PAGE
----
"For a number of reasons, including some of the turnover we've had… some of those relationships are not as strong as they used to be over the last two years," he said."What we're looking to do over the next year is strengthen that program or start a new program where it's based on us working with the OSA and their new OPDL league."Still, the challenges that plague the club continue to arise. "What happens is when we reach out to one club, another club gets upset. We want to reach out but do it in a way that's transparent and open."John Hyland, technical director of the 5200-player North Toronto Soccer Club, continues to be baffled at how poor the links are between a club like his and Toronto FC.The NTSC is one of 16 high-performance clubs in Ontario and, according to Hyland, is the only one in Toronto within the Ontario Player Development League—the very league Bezbatchenko said Toronto FC is trying to forge ties with over the next year."In the four and a half years I've been here I've received one email about one of my players going to Toronto FC," Hyland says."When they were involved with Ontario Player Development a few years back, TFC would send people who would sit at the back or wouldn't be soccer people at all. It would be a waste of everyone's time. If you're going to be in, get in. Otherwise get out."Hyland calls Toronto FC's business approach "myopic" and routinely cites the Whitecaps as the model that the club should be striving toward. But he said the OSA and Toronto FC don't really talk.
Without any outreach or collaboration, Hyland insists that elite youth players in Toronto don't maintain the same desire to play for their local club as is ingrained in young players in Europe.It is systematic of a larger problem—despite incredible youth participation and success from the national women's team, Canada's men's team seems to get worse."We need to work in tandem," Lenarduzzi said of Canada's MLS teams and Canada's national men's team. "(Canada's MLS teams) are reliant on them having success."Toronto FC's band-aid fixes on the field may sell tickets but do not provide a strong link between grassroots soccer organizations and the national men's club. Flashy foreign-born players purchased by Toronto FC, such as the recently acquired Italian-born Sebastian Giovinco, are the cog in the system that has seen Canada's national team drop to all-time lows.Yet Toronto FC forges on, continuing to dream big. Minutes before speaking to Bezbatchenko, a May 27 friendly match against 2014 Barclays Premier League champions Manchester City was announced.In what will be an opportunity for the team to show off its newly-renovated stadium to a larger, worldwide audience, the club is walking a very thin tightrope. Still without an MLS playoff berth, many wonder if the team is overestimating itself as a club and if maintaining a grassroots focus would develop more home-grown players and a sense of trust in the community.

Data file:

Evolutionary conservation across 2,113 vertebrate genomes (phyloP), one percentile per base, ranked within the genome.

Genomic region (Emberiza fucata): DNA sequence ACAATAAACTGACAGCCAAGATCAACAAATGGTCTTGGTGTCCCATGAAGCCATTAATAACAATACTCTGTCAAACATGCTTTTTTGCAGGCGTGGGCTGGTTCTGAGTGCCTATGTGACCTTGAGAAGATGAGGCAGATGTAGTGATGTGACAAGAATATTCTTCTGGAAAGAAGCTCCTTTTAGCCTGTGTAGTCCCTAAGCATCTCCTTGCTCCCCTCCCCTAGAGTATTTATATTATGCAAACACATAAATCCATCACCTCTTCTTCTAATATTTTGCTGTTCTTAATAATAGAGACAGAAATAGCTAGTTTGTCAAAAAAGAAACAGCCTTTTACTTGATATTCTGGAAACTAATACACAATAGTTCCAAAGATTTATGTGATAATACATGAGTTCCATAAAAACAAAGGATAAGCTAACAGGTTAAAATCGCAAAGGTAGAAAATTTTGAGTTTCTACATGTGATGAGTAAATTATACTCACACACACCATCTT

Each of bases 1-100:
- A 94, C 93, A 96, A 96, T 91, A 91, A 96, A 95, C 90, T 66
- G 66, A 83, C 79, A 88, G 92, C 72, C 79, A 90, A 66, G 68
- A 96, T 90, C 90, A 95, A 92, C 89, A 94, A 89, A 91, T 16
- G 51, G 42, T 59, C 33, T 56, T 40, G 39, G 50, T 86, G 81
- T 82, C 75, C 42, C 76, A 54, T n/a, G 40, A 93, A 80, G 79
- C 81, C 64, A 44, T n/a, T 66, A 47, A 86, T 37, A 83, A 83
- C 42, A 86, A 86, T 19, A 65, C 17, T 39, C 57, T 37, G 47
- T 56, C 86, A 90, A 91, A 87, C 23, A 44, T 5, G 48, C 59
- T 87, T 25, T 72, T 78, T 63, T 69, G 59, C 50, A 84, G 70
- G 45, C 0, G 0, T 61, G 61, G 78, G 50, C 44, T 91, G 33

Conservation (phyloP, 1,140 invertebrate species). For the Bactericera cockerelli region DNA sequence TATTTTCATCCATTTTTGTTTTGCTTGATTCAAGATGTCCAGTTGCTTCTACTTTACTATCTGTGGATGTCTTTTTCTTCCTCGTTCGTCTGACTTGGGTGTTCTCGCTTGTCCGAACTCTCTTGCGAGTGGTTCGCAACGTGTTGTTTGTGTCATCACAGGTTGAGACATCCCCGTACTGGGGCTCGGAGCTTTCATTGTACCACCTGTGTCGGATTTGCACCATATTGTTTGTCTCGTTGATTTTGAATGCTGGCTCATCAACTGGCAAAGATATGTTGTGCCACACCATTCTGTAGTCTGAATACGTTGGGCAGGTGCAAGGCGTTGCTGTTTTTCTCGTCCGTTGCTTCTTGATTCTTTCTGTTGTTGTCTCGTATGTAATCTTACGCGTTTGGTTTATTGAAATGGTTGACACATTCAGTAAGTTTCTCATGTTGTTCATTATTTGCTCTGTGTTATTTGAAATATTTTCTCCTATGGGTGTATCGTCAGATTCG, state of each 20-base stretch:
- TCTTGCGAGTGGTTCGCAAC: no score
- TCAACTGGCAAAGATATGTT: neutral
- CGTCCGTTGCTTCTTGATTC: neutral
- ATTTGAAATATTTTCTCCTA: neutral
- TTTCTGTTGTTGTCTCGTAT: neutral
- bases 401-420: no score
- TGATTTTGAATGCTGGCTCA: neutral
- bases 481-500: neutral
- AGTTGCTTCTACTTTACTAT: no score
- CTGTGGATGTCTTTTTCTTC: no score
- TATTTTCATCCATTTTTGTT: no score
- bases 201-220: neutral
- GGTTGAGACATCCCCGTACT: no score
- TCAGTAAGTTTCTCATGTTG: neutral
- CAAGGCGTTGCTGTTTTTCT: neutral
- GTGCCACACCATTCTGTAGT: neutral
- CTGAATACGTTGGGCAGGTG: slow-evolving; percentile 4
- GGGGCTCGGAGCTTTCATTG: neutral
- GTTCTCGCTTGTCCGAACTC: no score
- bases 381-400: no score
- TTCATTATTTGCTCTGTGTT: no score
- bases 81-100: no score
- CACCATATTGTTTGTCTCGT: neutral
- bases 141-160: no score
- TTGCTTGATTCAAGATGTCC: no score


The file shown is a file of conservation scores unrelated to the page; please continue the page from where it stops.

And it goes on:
In a sport where sexiness is one of the most traded currencies, practicing patience and staying the course is difficult. Toronto FC have had nine coaches in their nine seasons—with that kind of turnover, any vision has had no time to develop.Aside from playoff success, the club has proven that when it wants to do something there's little anyone can do to stop it—like obtaining foreign stars to fill the seats or building more of those seats, even if the federal and provincial governments balk at the prospect of investing.Maple Leaf Sports and Entertainment has the resources and manpower to create relationships and act as a vehicle for Canada's youth to achieve goals on a truly global stage. Contributing to Canada's second berth in the World Cup is the most immediate way for one of the continent's most beleaguered major league franchises to get back in the good graces of those it should be fighting hardest to impress.Just ask Lenarduzzi."I don't think you can do it half-heartedly," he said. "You have to do it with a purpose and you have to give back."